Sep 30, 2022Read of the weekRead of the week: people are rewriting their narratives

Flop era. Villain era. Wasting money era. Ignoring responsibilities era. Yet another TikTok-influenced trend, people are embracing new ‘eras’ as life changes that allow them to rewrite the rulebook and take ownership of their narratives - even if those narratives aren't always so good.

J’Nae PhillipsJ’Nae Phillips is a Junior Editor at Canvas8. With a background in fashion, she’s experienced in understanding how trends influence culture and play a part in shaping our human behaviour. When not working or studying for her journalism postgrad, she can be found writing for her style focused newsletter and is an avid reader.

Gen Zers, the first digitally native generation, spend a lot of time on social media. And with internet-literate behaviours becoming second nature to this cohort, 45% believe there is too much pressure to be perfect on social media which is leading them to embrace life's many twists and turns. Enter the rise of owning your ‘era’.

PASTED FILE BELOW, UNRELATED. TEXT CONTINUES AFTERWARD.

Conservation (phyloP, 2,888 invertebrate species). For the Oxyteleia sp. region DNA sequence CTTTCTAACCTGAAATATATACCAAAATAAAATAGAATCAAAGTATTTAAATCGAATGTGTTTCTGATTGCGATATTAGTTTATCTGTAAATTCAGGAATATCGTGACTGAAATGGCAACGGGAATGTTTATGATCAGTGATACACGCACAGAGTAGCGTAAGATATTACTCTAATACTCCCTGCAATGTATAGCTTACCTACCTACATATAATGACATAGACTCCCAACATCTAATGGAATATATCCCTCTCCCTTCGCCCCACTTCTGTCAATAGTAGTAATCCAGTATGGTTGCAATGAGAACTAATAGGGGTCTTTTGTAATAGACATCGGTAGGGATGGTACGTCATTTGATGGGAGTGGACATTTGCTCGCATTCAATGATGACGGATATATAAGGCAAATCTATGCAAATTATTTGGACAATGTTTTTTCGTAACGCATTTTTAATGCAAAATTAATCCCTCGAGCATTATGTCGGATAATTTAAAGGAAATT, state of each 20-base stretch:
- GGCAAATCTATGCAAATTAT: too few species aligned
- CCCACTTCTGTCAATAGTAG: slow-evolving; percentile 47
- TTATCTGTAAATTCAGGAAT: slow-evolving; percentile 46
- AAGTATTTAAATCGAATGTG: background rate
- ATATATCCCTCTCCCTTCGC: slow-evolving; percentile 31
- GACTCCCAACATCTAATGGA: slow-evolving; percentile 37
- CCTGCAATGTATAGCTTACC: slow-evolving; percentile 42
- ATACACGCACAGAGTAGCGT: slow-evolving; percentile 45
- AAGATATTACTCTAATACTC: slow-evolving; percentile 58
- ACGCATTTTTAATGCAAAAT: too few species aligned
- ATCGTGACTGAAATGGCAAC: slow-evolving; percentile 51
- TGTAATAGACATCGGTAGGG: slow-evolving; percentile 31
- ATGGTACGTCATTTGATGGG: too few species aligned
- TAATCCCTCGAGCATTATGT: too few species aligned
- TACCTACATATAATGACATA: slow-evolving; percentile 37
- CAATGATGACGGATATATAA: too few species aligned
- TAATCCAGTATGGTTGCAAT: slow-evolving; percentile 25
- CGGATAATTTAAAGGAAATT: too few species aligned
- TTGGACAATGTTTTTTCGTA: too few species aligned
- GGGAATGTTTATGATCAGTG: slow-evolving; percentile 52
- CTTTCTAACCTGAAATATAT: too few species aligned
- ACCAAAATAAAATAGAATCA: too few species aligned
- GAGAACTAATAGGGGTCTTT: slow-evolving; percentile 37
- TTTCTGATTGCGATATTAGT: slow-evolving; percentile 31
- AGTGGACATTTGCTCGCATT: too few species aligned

TikTok user Jenny Lewis maxed out her credit card at Trader Joe's, but instead of feeling down and out, she posted a video to the platform of herself standing on the side of the road with flowers peeking out of her bag and Louis Armstrong’s “La Vie En Rose” playing in the background, with text overlaying the video that read “idk about y’all but i’m in my baguette and cheese and flowers era. my wasting money era. my bougie overpriced dickensian peasant food era. my ignore my cascading credit card debt era… my denial era.”

‘Eras’ tend to focus on flipping the script and using self-deprecating humour as a way to strike up a new narrative, giving people ownership of their less-than-perfect stories in a culture dominated by presenting our ideal selves online. But as the popularity of apps like BeReal speak to a consumer desire for authenticity and transparency, are people growing tired of perfectly-polished content and moving towards new forms of storytelling that better reflect the here and now?